Consumers are increasingly seeking sustainable packaging solutions. It’s become extremely clear that environmentally conscious packaging has moved far beyond a ‘trend’ or marketing buzz, it’s now a fundamental consumer expectation that businesses cannot afford to ignore.
Repeatedly, consumer studies show that consumers are selecting products and packaging that aligns with their own core beliefs and ideals and are willing to meet a higher price point for packaging that contributes to sustainability initiatives.
The latest surveys from consultancy firm McKinsey back this up, with 5 out of 10 polled consumers willing to pay a premium for sustainable packaging. The demand is there, and it’s only set to accelerate.
“There are numerous regulations and legislations that impact the packaging industry. At present, a lot of the ‘newer’ items of legislation, as well as those on the horizon, centre around aspects of sustainability. In particular, circularity that conserves precious natural resources, is a key area of focus,” comments Simon Buswell, Director at Eco Flexibles.
“Examples that brand owners are currently grappling with include the UK Green Claims Code, which sets stricter guidelines on how businesses can (and more importantly cannot) externally communicate their sustainability performance, and Extended Producer Responsibility (EPR), which makes brands and packaging businesses responsible for how packaging waste is managed, rather than the consumer or local councils.”
The most significant shift lies in ‘simplifying’ the wider topic of sustainability, boosting clarity and transparency, and creating clear actions and behaviours for consumers. As a result, circular economy principles remain a dominant trend in the wider field of sustainability.
The focus is on reducing waste, reusing materials, and ensuring recyclability, and that’s what new packaging designs are prioritising. At the heart of the change, consumers are becoming more informed and demanding when it comes to sustainability in business, and this is driving exciting innovation and change in the industry.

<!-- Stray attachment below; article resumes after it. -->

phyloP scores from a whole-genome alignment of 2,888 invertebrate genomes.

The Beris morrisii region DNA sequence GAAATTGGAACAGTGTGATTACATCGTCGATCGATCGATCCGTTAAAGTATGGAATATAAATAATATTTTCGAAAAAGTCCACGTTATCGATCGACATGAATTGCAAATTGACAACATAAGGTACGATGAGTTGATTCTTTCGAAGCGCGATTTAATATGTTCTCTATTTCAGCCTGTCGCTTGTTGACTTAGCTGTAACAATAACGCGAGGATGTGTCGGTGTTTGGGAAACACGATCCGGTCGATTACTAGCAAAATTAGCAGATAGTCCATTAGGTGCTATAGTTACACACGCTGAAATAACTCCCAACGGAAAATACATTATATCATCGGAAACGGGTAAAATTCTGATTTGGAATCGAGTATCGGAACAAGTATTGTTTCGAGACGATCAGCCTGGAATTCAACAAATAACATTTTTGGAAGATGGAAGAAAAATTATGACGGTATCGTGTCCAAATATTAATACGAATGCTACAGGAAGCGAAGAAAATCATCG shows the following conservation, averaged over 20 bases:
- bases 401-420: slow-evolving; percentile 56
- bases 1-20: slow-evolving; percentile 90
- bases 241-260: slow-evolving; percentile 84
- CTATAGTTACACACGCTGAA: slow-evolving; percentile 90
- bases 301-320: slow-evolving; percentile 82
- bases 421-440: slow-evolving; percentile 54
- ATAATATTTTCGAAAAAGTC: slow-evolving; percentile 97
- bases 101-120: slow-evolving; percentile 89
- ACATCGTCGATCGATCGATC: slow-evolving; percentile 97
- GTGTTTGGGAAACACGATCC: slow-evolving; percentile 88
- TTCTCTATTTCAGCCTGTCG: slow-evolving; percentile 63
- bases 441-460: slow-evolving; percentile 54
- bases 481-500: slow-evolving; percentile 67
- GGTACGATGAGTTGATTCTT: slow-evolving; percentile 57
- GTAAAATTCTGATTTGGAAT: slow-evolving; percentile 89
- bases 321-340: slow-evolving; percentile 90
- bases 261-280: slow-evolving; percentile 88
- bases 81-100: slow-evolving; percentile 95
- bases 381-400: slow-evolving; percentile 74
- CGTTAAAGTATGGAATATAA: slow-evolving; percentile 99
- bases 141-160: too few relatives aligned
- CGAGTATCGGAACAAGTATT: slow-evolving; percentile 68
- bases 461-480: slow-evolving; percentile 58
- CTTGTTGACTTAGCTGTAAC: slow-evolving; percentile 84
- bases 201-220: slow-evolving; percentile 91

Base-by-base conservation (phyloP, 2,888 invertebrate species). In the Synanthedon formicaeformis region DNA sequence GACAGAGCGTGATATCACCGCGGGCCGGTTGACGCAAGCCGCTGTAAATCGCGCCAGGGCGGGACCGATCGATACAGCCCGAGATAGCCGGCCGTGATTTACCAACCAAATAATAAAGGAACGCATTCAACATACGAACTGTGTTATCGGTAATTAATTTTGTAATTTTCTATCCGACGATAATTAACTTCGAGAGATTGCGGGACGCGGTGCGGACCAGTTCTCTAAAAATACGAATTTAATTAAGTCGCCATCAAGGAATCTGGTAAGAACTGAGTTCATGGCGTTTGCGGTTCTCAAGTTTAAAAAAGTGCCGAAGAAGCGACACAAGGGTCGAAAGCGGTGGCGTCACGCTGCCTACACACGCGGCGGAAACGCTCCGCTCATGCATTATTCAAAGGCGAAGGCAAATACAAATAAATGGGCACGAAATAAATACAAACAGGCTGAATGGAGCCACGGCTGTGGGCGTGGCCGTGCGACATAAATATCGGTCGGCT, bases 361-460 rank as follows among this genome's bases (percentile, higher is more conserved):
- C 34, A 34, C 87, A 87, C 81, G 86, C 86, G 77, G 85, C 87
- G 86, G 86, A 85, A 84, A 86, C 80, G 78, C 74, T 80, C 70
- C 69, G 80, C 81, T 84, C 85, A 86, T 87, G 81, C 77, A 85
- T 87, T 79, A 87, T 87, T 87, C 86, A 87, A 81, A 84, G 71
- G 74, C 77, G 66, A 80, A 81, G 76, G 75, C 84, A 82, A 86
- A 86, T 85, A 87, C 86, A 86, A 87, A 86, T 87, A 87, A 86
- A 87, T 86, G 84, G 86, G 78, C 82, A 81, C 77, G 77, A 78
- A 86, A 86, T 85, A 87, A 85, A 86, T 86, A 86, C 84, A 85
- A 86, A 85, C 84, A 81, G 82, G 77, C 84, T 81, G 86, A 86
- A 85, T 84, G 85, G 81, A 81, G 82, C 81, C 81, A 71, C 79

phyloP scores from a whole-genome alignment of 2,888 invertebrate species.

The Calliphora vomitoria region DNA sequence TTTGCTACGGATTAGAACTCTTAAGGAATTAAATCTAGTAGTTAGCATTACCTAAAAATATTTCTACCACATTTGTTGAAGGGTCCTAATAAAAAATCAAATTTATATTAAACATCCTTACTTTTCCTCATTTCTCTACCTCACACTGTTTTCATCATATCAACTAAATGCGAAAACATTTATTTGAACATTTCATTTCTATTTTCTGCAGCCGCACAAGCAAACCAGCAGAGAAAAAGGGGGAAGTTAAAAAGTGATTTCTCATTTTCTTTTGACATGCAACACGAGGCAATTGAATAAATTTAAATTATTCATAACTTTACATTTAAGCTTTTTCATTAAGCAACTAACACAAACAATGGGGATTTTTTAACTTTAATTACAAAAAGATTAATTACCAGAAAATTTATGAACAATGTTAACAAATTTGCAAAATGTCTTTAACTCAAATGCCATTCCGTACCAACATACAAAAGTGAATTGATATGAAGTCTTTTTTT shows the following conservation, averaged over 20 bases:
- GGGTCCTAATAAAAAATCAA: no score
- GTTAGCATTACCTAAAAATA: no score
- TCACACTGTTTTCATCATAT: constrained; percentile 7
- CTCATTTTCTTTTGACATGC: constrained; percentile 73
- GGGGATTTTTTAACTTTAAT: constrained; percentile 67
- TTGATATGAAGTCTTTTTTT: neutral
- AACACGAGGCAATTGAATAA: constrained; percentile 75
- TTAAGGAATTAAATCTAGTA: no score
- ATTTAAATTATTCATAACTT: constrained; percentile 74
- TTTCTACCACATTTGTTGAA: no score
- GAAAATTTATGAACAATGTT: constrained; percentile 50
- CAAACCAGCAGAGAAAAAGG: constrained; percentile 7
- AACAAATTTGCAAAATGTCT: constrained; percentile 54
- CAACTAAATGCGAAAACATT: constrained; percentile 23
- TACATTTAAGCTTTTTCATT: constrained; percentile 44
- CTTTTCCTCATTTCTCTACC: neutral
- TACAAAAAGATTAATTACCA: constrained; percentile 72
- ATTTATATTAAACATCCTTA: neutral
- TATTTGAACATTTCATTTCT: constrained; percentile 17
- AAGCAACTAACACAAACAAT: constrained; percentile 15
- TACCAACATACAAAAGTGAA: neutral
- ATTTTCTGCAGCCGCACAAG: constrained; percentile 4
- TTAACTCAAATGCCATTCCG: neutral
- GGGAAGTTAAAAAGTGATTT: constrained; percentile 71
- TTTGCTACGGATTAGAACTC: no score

“Eco Flexibles is making its name as the go-to partner in developing next-generation flexible packaging, designed for a circular economy,” adds Buswell.
“We help brands move away from traditional mixed-plastic flexible packaging designs, which are typically almost impossible to separate and recover into their component materials, so for the most part remain non-recyclable. Instead, we create lightweight, fully recyclable monopolymer plastic and paper flexible packaging solutions.
“Through fantastic innovation in packaging materials, we are able to provide equivalent performance to incumbent overly complex designs, including barrier performance, in a recyclable single material. To make the switch easy, we work closely with brands to redesign their packaging, handling all aspects from design, to testing, accreditation and delivery.”
Eco Flexibles works closely with brands in the food, snack and FMCG spaces, as well as retailers and packers across Europe, Canada and the US.
The firm’s goal is to help these customers transition from incumbent mixed plastic to recyclable alternatives, to turn packaging into an active contributor to brand-wide sustainability initiatives. Eco Flexibles prides itself on being a true end-to-end partner, able to guide and lead its partners through this process.
Christopher Morgan, Global Sales Director at Filtrona Tapes, comments: “Health and sustainability aren’t going anywhere, and along with price, they remain some of consumers’ primary concerns.
“There was always a risk that with a cost-of-living crisis and widespread perceptions that green living is expensive, the public would see the trade-off between saving money and going green as inevitable.
“Crucially, it has highlighted that saving money and saving the planet do not have to be mutually exclusive. We don’t need to prioritise one over the other. A green lifestyle can benefit both our pockets and our planet.” As food and drink inflation rates rise higher than headline figures and prices continue to climb, it’s no surprise hard-up shoppers are worried about the cost of their groceries.